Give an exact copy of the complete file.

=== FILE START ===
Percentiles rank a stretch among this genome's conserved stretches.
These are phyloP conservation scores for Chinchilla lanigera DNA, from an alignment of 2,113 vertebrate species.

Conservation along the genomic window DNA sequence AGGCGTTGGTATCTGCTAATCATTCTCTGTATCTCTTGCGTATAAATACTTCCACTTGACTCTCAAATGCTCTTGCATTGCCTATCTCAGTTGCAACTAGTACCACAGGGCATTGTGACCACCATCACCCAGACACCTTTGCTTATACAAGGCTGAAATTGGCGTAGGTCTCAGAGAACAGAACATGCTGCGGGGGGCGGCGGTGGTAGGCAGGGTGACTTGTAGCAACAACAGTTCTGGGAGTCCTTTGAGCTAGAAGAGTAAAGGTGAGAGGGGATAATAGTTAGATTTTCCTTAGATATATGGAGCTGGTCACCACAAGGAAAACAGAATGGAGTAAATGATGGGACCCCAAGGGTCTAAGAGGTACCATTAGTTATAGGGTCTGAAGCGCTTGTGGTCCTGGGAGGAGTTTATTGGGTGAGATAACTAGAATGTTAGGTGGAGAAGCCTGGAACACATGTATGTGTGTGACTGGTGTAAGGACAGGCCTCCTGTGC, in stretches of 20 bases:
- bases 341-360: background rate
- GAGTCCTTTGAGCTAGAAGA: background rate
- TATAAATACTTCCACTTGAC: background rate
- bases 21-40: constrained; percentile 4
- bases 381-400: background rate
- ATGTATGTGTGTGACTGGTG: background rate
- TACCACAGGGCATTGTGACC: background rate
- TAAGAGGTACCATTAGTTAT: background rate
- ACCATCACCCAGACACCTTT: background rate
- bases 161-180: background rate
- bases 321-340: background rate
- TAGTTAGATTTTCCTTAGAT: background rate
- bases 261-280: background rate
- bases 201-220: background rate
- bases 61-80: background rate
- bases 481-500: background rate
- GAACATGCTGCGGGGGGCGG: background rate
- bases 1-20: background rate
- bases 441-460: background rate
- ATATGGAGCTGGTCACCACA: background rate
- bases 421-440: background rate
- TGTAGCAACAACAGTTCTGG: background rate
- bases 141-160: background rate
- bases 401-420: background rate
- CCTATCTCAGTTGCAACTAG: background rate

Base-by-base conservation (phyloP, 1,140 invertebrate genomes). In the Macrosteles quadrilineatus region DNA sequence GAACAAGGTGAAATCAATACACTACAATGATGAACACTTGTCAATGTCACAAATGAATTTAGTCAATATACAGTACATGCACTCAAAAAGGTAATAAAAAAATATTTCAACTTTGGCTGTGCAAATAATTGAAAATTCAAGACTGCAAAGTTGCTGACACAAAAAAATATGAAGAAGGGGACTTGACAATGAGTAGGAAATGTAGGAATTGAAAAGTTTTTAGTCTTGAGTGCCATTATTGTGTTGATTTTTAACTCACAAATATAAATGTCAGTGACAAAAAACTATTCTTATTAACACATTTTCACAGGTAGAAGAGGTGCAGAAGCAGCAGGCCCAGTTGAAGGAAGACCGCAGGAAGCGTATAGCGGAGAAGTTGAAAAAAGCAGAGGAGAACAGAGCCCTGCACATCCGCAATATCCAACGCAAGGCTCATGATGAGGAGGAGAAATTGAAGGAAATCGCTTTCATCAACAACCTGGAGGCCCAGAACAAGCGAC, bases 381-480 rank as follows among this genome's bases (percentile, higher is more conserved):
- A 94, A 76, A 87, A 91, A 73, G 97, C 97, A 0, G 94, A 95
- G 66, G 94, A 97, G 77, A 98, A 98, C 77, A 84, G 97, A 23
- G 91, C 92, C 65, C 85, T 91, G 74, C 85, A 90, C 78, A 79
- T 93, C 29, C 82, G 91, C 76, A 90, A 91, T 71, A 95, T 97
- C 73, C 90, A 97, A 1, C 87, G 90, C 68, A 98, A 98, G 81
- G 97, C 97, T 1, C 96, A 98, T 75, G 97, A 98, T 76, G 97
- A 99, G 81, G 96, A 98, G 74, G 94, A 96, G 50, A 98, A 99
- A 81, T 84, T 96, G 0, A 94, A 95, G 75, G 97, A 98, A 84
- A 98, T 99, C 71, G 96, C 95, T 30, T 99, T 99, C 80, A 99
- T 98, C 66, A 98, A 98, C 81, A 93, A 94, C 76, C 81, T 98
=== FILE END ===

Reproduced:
Percentiles rank a stretch among this genome's conserved stretches.
These are phyloP conservation scores for Chinchilla lanigera DNA, from an alignment of 2,113 vertebrate species.

Conservation along the genomic window DNA sequence AGGCGTTGGTATCTGCTAATCATTCTCTGTATCTCTTGCGTATAAATACTTCCACTTGACTCTCAAATGCTCTTGCATTGCCTATCTCAGTTGCAACTAGTACCACAGGGCATTGTGACCACCATCACCCAGACACCTTTGCTTATACAAGGCTGAAATTGGCGTAGGTCTCAGAGAACAGAACATGCTGCGGGGGGCGGCGGTGGTAGGCAGGGTGACTTGTAGCAACAACAGTTCTGGGAGTCCTTTGAGCTAGAAGAGTAAAGGTGAGAGGGGATAATAGTTAGATTTTCCTTAGATATATGGAGCTGGTCACCACAAGGAAAACAGAATGGAGTAAATGATGGGACCCCAAGGGTCTAAGAGGTACCATTAGTTATAGGGTCTGAAGCGCTTGTGGTCCTGGGAGGAGTTTATTGGGTGAGATAACTAGAATGTTAGGTGGAGAAGCCTGGAACACATGTATGTGTGTGACTGGTGTAAGGACAGGCCTCCTGTGC, in stretches of 20 bases:
- bases 341-360: background rate
- GAGTCCTTTGAGCTAGAAGA: background rate
- TATAAATACTTCCACTTGAC: background rate
- bases 21-40: constrained; percentile 4
- bases 381-400: background rate
- ATGTATGTGTGTGACTGGTG: background rate
- TACCACAGGGCATTGTGACC: background rate
- TAAGAGGTACCATTAGTTAT: background rate
- ACCATCACCCAGACACCTTT: background rate
- bases 161-180: background rate
- bases 321-340: background rate
- TAGTTAGATTTTCCTTAGAT: background rate
- bases 261-280: background rate
- bases 201-220: background rate
- bases 61-80: background rate
- bases 481-500: background rate
- GAACATGCTGCGGGGGGCGG: background rate
- bases 1-20: background rate
- bases 441-460: background rate
- ATATGGAGCTGGTCACCACA: background rate
- bases 421-440: background rate
- TGTAGCAACAACAGTTCTGG: background rate
- bases 141-160: background rate
- bases 401-420: background rate
- CCTATCTCAGTTGCAACTAG: background rate

Base-by-base conservation (phyloP, 1,140 invertebrate genomes). In the Macrosteles quadrilineatus region DNA sequence GAACAAGGTGAAATCAATACACTACAATGATGAACACTTGTCAATGTCACAAATGAATTTAGTCAATATACAGTACATGCACTCAAAAAGGTAATAAAAAAATATTTCAACTTTGGCTGTGCAAATAATTGAAAATTCAAGACTGCAAAGTTGCTGACACAAAAAAATATGAAGAAGGGGACTTGACAATGAGTAGGAAATGTAGGAATTGAAAAGTTTTTAGTCTTGAGTGCCATTATTGTGTTGATTTTTAACTCACAAATATAAATGTCAGTGACAAAAAACTATTCTTATTAACACATTTTCACAGGTAGAAGAGGTGCAGAAGCAGCAGGCCCAGTTGAAGGAAGACCGCAGGAAGCGTATAGCGGAGAAGTTGAAAAAAGCAGAGGAGAACAGAGCCCTGCACATCCGCAATATCCAACGCAAGGCTCATGATGAGGAGGAGAAATTGAAGGAAATCGCTTTCATCAACAACCTGGAGGCCCAGAACAAGCGAC, bases 381-480 rank as follows among this genome's bases (percentile, higher is more conserved):
- A 94, A 76, A 87, A 91, A 73, G 97, C 97, A 0, G 94, A 95
- G 66, G 94, A 97, G 77, A 98, A 98, C 77, A 84, G 97, A 23
- G 91, C 92, C 65, C 85, T 91, G 74, C 85, A 90, C 78, A 79
- T 93, C 29, C 82, G 91, C 76, A 90, A 91, T 71, A 95, T 97
- C 73, C 90, A 97, A 1, C 87, G 90, C 68, A 98, A 98, G 81
- G 97, C 97, T 1, C 96, A 98, T 75, G 97, A 98, T 76, G 97
- A 99, G 81, G 96, A 98, G 74, G 94, A 96, G 50, A 98, A 99
- A 81, T 84, T 96, G 0, A 94, A 95, G 75, G 97, A 98, A 84
- A 98, T 99, C 71, G 96, C 95, T 30, T 99, T 99, C 80, A 99
- T 98, C 66, A 98, A 98, C 81, A 93, A 94, C 76, C 81, T 98